Mignonette Snood - Stephanie Wilson
From the files of the Online Tatting Class is shared a vintage pattern by Emmy Liebert with revised and modernized text by Stephanie Wilson.
Back in 2008 the online tatting class discussed the possibilities of adapting a pattern by Emmy Liebert (Book #36 Pattern #23) to mignonette style tatting. Many suggestions were made. Stephanie Wilson tatted the sample above and provided the pattern.
Tat the center ring "as is."
R of 10 picots separated by 1 ds.
Make a mock picot for the 11th picot and use it to climb out into the next row.
Add an extra row(s) of mignonette, plain or beaded, before going to the all-rings row.
She changed the way the all-rings row was anchored to the last row of mignonette. She chose not to anchor ANY rings into the ring on the row before, but joined 3 rings to each thread space without attaching ANY of them to each other (to lie more smoothly if the hair wasn't perfectly smooth, which is usually isn't).
Study this detail showing the all rings row.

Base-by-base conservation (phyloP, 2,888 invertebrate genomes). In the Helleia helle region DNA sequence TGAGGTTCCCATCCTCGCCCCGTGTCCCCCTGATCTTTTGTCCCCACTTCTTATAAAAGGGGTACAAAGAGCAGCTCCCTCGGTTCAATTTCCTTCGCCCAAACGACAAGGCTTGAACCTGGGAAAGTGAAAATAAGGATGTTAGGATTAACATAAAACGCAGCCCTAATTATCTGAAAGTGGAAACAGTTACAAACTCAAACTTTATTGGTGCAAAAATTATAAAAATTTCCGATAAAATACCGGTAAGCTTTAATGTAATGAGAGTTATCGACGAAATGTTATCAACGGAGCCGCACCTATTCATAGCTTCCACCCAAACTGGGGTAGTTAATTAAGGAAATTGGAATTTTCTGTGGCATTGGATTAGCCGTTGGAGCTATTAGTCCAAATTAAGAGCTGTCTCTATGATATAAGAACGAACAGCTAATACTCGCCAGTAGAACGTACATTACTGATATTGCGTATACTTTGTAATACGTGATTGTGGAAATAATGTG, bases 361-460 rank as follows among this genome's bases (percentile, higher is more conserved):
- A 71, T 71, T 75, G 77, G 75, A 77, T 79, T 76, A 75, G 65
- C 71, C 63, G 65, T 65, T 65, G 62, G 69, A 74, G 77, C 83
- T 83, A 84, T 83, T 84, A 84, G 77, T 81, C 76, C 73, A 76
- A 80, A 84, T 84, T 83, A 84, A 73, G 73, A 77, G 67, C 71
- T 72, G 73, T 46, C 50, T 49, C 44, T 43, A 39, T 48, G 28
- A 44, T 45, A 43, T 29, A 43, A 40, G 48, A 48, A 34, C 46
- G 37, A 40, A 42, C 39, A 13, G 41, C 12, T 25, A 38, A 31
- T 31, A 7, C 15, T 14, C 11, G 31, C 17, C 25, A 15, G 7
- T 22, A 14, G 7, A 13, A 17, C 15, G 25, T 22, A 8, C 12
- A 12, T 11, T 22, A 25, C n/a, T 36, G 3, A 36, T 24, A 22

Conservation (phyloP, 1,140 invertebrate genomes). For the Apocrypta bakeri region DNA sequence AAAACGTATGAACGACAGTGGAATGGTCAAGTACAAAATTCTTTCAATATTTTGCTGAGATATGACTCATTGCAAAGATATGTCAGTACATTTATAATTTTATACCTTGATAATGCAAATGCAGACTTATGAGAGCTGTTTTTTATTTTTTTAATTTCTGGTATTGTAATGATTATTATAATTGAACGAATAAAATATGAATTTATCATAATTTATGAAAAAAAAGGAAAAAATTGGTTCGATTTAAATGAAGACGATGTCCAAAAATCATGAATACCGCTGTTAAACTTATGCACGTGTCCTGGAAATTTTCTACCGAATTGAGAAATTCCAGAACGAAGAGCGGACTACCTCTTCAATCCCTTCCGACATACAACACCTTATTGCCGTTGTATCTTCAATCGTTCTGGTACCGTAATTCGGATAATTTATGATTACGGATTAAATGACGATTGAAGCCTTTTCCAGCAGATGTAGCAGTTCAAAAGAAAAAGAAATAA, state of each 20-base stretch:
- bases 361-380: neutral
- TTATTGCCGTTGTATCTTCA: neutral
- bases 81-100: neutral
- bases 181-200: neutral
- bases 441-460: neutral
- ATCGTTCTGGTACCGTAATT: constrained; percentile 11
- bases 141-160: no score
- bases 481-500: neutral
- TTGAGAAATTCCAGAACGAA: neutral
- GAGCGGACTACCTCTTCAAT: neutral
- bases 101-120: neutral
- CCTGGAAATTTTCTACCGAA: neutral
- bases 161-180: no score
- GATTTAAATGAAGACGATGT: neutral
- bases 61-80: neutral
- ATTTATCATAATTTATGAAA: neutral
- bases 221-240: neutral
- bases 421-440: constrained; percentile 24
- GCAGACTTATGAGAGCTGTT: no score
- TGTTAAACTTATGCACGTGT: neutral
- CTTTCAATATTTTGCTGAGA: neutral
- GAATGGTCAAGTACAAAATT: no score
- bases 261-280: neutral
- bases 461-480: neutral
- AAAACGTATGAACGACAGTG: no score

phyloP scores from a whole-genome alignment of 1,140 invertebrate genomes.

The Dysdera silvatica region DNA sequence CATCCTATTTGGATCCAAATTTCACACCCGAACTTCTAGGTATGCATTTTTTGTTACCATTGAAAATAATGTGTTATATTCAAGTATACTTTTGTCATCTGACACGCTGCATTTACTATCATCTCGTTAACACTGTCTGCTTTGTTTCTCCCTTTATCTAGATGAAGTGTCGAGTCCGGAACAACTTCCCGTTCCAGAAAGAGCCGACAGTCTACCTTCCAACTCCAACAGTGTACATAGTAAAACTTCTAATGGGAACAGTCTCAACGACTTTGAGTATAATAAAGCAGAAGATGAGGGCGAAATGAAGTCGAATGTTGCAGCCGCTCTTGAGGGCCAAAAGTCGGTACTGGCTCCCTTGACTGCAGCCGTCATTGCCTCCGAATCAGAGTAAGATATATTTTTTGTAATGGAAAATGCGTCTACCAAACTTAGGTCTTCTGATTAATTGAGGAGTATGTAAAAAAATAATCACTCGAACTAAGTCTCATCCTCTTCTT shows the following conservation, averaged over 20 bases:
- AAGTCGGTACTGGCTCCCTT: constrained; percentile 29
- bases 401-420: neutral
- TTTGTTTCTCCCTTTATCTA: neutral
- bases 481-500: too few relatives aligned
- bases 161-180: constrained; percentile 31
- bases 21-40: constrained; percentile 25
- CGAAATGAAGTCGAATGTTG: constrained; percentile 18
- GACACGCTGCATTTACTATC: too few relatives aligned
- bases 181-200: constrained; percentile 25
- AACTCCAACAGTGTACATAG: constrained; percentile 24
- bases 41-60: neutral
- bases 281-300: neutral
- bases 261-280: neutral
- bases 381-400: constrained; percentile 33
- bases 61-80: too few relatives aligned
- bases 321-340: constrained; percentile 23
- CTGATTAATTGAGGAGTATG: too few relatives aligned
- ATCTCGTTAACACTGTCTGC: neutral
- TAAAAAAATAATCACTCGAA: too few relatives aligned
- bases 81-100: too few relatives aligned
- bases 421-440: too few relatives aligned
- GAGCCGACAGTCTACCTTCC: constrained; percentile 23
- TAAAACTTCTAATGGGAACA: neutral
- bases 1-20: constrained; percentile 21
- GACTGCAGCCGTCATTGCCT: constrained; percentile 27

She added a picot to make 5 picots in a row instead of 4 on the larger ring. And added another beaded mignonette row, then another 2 rows, the addition of which and the addition of more rows will accommodate varying lengths of hair.
If the mignonette stitch is new to you:
The tatted mignonette stitch is not a stitch at all. It is called that for convenience only. It is actually a lace ground, or background. The tatted ground work is comprised of all rings, no chains. The distance between rings must be carefully measured. The rings of each following row will join to the bare thread between two rings in a previous row.
Increases may be made by joining two rings in one space. Deceases may be created by stopping short. Smaller increases or decreases may be worked into the ground by simply shortening or lengthening the distance of the bare thread space between rings.
Mignonette groundwork may also be tatted without cutting the thread if the initial ring leaves a very long tail. This tail may be drawn over to use after the last ring of the row is closed. The work changes directions and the new ring from the next row is started. The tail is then used to make that ring a split ring thus climbing out into the next row.
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Content copyright © 2019 by Georgia Seitz, ed. and Stephanie Wilson. All rights reserved.
This content was written by Georgia Seitz, ed. and Stephanie Wilson. If you wish to use this content in any manner, you need written permission. Contact Georgia Seitz for details.